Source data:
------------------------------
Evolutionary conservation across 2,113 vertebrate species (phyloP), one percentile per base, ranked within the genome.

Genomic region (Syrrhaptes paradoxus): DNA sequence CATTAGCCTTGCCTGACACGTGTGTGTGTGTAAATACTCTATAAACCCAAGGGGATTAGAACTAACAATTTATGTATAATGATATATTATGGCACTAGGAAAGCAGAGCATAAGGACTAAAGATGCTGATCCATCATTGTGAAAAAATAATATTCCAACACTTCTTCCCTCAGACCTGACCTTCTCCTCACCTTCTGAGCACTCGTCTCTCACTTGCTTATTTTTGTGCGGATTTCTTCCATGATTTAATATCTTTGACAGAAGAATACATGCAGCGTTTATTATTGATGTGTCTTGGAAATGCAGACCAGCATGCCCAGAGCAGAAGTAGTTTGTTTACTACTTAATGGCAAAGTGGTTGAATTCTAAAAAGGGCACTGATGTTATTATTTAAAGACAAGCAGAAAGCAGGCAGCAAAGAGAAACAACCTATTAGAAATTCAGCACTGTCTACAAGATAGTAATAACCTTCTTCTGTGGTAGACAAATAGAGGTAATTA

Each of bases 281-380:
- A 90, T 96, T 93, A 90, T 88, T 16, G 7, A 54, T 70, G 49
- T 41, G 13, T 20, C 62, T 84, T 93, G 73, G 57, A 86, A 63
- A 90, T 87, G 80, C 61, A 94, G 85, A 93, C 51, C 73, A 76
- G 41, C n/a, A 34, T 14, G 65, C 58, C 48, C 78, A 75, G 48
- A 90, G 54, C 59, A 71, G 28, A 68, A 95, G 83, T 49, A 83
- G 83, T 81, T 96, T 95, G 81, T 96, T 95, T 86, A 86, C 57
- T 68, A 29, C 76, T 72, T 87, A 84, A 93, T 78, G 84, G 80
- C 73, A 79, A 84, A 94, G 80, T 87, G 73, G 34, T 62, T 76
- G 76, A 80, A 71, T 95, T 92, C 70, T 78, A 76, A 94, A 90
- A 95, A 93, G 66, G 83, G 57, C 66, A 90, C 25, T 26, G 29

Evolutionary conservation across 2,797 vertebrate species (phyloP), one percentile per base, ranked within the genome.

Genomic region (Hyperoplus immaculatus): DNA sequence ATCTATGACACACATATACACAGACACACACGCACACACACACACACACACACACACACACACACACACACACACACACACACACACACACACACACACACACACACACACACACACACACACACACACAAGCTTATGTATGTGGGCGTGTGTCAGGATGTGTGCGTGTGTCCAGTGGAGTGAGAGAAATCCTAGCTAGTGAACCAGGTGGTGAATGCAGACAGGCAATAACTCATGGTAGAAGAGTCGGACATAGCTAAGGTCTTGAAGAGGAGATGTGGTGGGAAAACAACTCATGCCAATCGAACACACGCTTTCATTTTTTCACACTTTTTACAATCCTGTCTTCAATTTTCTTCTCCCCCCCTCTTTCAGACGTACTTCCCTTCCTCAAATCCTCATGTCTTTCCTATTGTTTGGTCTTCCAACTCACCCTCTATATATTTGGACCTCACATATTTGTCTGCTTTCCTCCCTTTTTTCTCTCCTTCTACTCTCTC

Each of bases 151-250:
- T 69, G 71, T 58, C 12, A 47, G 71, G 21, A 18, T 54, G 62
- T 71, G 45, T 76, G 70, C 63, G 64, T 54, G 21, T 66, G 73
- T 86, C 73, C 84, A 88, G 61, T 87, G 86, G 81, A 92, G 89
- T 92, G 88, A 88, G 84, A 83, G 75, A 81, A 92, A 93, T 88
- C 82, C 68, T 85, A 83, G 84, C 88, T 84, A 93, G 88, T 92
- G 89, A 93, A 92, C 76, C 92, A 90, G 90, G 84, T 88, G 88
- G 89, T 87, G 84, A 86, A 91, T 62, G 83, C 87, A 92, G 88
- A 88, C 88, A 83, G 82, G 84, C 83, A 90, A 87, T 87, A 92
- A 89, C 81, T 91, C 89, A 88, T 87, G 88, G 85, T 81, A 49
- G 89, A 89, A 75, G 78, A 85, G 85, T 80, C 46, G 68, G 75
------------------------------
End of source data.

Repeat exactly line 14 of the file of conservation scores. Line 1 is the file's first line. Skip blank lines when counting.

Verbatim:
Evolutionary conservation across 2,797 vertebrate species (phyloP), one percentile per base, ranked within the genome.